sticky-sweet,
seed-

bearing …
Rest, and
look at this

goddamned red wheelbarrow.
Whatever it
is.

 

 

5)
Forgive
me, you
were delicious cold

or … well, so
much depends
on …

forgive
me, you
were so warm,

so
good to
dance near your

raised
flesh, the tracks
sewn over, scars

tell
stories, all
they know, time

punctuates
the skin.
Here you are.

Here
I am
with a story

of abiding love,
because there
are

flowers
also in
hell, and I

cannot cross out
your name,
scarred,

inked
over this
skin you once

made only yours
by kissing,
“I

didn’t know
tattoos were felt,”

you told me
that night
we

read
The Torah
looking for the

beginning of your name,
Raquel, who
waited

for
years for
love, abiding love,

and the candles
died out,
slowly

dripping
white blood
over your earrings,

until one day
you did
not

forget
them here,
but your fingers

traced the name,
the tracks
of

my
story, literally
raised flesh, Darling.

What do I
remember, remember,
that

was
shaped as
this thing we

are still afraid
to call
love?

 

 

6)
What I forgot
and now
remember

because you love
me (and
me)

is why I answered
Homer’s Odyssey
and Iliad

when an anthology
editor asked
for

favorite books which
influenced my
poetry.

I recalled Homer’s
books not
just

for their words
but their
“physicality.”

In my birthland
_____ _____
books

were/are expensive.
A bookshelf
held

Glory in our
living room.
Mama

ensured we children
understood that
treasures

lived on those
shelves: Odyssey,
Iliad,

many more books.
Even now
my

fingers itch remembering
the edges
of pages

as I leafed
through their
stories,

words blooming flesh
touching other
flesh.

But let me
recall, too,
a twin:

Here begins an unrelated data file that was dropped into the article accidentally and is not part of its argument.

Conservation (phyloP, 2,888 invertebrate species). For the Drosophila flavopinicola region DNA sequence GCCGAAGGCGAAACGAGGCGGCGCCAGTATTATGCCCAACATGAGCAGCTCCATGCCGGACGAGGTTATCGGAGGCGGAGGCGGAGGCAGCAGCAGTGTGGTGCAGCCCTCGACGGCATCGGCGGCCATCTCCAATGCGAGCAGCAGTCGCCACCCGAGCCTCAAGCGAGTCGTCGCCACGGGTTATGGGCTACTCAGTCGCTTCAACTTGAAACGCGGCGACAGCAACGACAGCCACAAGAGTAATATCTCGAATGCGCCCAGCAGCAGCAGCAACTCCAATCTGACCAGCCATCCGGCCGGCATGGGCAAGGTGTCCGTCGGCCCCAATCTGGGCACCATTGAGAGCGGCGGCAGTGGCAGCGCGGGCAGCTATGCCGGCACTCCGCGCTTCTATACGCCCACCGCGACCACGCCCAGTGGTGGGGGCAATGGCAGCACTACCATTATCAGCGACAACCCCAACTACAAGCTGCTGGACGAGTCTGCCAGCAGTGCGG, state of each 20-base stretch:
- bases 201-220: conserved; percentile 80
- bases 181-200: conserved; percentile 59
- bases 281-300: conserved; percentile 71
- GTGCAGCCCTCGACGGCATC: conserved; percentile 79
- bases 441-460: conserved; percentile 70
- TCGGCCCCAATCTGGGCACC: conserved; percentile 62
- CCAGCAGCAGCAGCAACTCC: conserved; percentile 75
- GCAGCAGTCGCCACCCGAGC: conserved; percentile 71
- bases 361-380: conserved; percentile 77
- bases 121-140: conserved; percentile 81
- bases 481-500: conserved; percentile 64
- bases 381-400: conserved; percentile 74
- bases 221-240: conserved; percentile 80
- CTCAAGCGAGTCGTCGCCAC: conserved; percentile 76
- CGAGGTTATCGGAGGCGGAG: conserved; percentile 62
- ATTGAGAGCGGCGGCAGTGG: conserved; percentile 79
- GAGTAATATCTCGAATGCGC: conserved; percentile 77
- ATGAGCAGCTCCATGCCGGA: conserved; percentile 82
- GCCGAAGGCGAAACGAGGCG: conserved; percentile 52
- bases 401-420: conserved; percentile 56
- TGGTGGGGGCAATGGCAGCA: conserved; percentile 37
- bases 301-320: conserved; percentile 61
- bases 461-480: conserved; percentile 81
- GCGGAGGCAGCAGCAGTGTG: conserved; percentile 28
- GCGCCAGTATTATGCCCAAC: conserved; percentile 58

the horror ever
lurking within
my

mind, my body:
me and
You!

:Something else was
born that
day

when I first
tip-toed to
reach

for my first
book to
read.

When I began
to write
Poetry

I had nothing
to say.
And

I thought that
okay. Many
Masters

in the poetry
universe had
proclaimed:

Poetry is not
meaning, but
language.

Relatedly, the authors
died. So
I

concocted fiction for
my poems,
often

dark tales since
one must
be

dramatic, no? But
then I
began

to live those
stories with
nothing

less than my
own body.

                              stars—

          suddenly miserable points
          of light
          which

          can’t help but
          illumine. Scars
          seared

          with the most
          crimson-ridden
          light.

Snow

spread through my
veins until
my

eyes blossomed crimson.
No Master
ever

warned me: in
Poetry, someone
always

speaks. Someone always
feels. Someone
always

bleeds. Someone always
scars. Someone
often

with bared teeth.
No one
warned:

in Poetry, Dear
One(s),
this
poet

may concoct fiction,
but will
never

lie. Come, Darling,
see my
beautiful

eyes. See how
anguish has
bled

my eyes bright.
See how
anguish

surfaced snow in
my crimson
vision.

See how poetry
lit me
purple

from within, then
turned me
blind.